5. The Holy Spirit. Though Socinians, Unitarians, and present day Modernists speak of the Holy Spirit merely as a power or an influence of God, He clearly stands out on the pages of the Bible as a Person, John 14:16, 17, 26; 15:26; 16:1-15; Rom. 8:26. He has intelligence, John 14:26, feeling, Isa. 68:10; Eph. 4:30, and will, Acts 16:7; I Cor. 12:11. Scripture represents Him as speaking, searching, testifying, commanding, revealing, striving, and making intercession. Moreover, He is clearly distinguished from His own power in Luke 1:35; 4:14; Acts 10:38; I Cor. 2:4. His special characteristic is that He proceeds from the Father and the Son by spiration, John 15:26; 16:7; Rom. 8:9; Gal. 4:6. In general it may be said that it is His task to bring things to completion both in creation and redemption, Gen. 1:3; Job 26:13; Luke 1:35; John 3:34; I Cor. 12:4-11; Eph. 2:22.
              .
              God bless,
              William

              Comment


              • #52
                Originally posted by Origen View Post
                Nope, it did not happen.
                Thanks for the quick answer. With all due respect, perhaps the Council of Nicaea 325 AD shall enlighten us a bit: The First Council of the Nicaea 325 AD was actually a "peace-treaty decreeing harmony between the Jews and the early Church"....Now who were these early Church people? In fact, Origen (ca. 185-ca. 254) a great Alexandrian theologian. A smart guy, probably 71 years old when the Council convened and decreed the doctrine of the trinity, among others.

                A wonderful ecumenical prayer at the end of the Greek text: "Pray for us all that our decisions may remain secure through almighty God and our lord Jesus Christ in the holy Spirit, to whom is the glory for ever and ever. Amen."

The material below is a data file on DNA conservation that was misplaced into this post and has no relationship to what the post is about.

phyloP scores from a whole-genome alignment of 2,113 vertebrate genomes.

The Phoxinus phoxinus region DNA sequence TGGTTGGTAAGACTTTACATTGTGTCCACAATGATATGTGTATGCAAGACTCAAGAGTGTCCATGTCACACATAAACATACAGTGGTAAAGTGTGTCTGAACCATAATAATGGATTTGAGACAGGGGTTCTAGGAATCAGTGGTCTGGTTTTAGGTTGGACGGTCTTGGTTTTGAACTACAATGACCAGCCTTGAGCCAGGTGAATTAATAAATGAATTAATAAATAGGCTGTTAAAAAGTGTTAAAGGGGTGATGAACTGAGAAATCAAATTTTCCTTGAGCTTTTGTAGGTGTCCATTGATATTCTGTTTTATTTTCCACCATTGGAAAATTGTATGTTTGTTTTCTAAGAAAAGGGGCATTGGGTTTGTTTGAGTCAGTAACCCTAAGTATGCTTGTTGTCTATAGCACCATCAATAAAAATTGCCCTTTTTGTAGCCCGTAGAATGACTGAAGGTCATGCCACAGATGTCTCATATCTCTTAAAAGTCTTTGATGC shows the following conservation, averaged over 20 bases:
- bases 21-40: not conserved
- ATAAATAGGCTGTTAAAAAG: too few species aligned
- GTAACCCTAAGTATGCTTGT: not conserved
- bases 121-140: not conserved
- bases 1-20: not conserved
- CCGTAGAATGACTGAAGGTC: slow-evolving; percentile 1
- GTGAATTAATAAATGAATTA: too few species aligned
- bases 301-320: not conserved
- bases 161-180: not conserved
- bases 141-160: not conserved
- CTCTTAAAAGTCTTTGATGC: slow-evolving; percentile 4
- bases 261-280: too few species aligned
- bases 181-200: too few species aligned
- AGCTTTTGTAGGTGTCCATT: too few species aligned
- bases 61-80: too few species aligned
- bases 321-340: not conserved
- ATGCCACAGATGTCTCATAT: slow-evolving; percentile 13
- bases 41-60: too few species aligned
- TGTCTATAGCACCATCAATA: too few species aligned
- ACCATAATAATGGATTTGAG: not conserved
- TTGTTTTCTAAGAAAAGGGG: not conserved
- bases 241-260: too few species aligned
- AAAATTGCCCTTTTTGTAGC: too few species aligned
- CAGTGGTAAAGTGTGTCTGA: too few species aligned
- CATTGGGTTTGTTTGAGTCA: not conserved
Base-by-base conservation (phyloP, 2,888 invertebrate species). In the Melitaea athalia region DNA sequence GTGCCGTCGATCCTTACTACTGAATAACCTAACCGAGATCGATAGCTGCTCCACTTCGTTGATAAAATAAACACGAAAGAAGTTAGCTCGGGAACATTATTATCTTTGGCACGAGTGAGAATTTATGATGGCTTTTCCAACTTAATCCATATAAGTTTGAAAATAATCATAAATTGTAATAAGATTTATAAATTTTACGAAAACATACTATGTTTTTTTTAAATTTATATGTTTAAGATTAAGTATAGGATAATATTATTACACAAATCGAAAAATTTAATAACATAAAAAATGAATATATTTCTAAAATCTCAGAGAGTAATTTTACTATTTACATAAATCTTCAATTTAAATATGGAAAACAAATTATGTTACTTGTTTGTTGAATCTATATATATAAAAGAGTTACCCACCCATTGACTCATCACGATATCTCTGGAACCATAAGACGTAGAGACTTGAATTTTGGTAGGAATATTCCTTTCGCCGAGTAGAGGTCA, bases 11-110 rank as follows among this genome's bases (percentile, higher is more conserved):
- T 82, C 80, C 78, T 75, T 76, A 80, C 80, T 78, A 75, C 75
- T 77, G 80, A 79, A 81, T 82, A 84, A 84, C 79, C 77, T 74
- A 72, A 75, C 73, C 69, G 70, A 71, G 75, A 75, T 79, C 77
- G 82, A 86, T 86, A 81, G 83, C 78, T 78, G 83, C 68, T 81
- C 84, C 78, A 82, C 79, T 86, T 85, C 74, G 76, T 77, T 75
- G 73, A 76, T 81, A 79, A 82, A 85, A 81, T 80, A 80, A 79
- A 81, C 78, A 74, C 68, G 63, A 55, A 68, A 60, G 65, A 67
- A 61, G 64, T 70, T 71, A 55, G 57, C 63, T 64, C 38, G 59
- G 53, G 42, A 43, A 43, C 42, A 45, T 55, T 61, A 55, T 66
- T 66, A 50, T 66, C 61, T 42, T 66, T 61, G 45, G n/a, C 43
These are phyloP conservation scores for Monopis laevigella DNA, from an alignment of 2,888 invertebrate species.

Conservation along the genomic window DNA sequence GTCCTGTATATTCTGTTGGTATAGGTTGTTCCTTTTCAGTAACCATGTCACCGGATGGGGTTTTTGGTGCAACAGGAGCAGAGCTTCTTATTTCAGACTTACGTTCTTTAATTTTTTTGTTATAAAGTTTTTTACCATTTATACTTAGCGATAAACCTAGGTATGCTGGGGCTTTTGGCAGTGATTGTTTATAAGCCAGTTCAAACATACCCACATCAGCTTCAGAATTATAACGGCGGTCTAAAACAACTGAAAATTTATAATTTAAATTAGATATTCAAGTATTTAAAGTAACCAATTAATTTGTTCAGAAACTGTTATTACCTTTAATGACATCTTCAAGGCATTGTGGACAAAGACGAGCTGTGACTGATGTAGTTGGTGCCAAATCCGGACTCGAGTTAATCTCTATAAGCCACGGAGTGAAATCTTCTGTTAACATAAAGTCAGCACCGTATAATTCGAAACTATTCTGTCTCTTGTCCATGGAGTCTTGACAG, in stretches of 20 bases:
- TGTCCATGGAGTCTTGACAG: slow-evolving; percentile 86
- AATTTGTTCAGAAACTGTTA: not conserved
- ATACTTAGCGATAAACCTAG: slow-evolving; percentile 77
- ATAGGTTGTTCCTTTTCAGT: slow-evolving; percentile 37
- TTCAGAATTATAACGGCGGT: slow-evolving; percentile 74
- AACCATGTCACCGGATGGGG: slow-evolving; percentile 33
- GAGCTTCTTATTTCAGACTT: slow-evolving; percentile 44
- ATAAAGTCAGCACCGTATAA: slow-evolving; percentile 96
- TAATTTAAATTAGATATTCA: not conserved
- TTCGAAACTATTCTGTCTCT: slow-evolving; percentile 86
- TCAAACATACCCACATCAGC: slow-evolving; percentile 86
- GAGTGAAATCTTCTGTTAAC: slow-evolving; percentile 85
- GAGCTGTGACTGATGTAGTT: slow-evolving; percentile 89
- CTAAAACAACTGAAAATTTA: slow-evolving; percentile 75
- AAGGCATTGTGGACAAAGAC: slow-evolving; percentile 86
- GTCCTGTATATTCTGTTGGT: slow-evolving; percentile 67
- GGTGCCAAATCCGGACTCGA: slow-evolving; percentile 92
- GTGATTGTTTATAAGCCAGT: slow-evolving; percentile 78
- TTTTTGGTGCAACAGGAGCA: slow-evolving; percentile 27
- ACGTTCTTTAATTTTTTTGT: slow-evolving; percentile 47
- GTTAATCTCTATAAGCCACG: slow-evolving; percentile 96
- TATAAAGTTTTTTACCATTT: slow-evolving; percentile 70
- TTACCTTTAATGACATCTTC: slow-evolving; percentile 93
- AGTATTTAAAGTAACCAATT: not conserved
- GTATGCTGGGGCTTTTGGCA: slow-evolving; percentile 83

FIRST COUNCIL OF NICAEA - 325 AD

                Comment


                • #53
                  Originally posted by PsalmOneCares View Post
                  With all due respect, perhaps the Council of Nicaea 325 AD shall enlighten us a bit: The First Council of the Nicaea 325 AD was actually a "peace-treaty decreeing harmony between the Jews and the early Church"....Now who were these early Church people? In fact, Origen (ca. 185-ca. 254) a great Alexandrian theologian. A smart guy, probably 71 years old when the Council convened and decreed the doctrine of the trinity, among others.
                  None of that refutes or even addresses my points. In fact it supports my points.

                  Your information is not correct on any points.

                  (1) First Council of the Nicaea was not a "peace-treaty decreeing harmony between the Jews and the early Church." All the historical sources are agreed on what the issues were. The main topic has to do with the deity of Christ and arianism. All those who attended were Christians.

                  (2) Origen was long dead (ca. 253/254) by the time of the Nicaea (A.D. 325).

                  Also your quote is flat out wrong. You have not quote the source correctly (if indeed you even took it from the source you cite).

                  We also send you the good news of the settlement concerning the holy pasch, namely that in answer to your prayers this question also has been resolved. All the brethren in the East who have hitherto followed the Jewish practice will henceforth observe the custom of the Romans and of yourselves and of all of us who from ancient times have kept Easter together with you. Rejoicing then in these successes and in the common peace and harmony and in the cutting off of all heresy, welcome our fellow minister, your bishop Alexander, with all the greater honour and love. He has made us happy by his presence, and despite his advanced age has undertaken such great labour in order that you too may enjoy peace.
                  Another issue at the council concerned the correct time for passover\easter. This had nothing to do with the Jews but with the Church and it certainly had nothing to do with a peace treaty between Christians and Jews.

                  Again I ask, perhaps you could give us some primary sources.

                  Comment


                  • #54
                    Originally posted by Origen View Post
                    None of that refutes or even addresses my points. In fact it supports my points.

                    Your information is not correct on any points.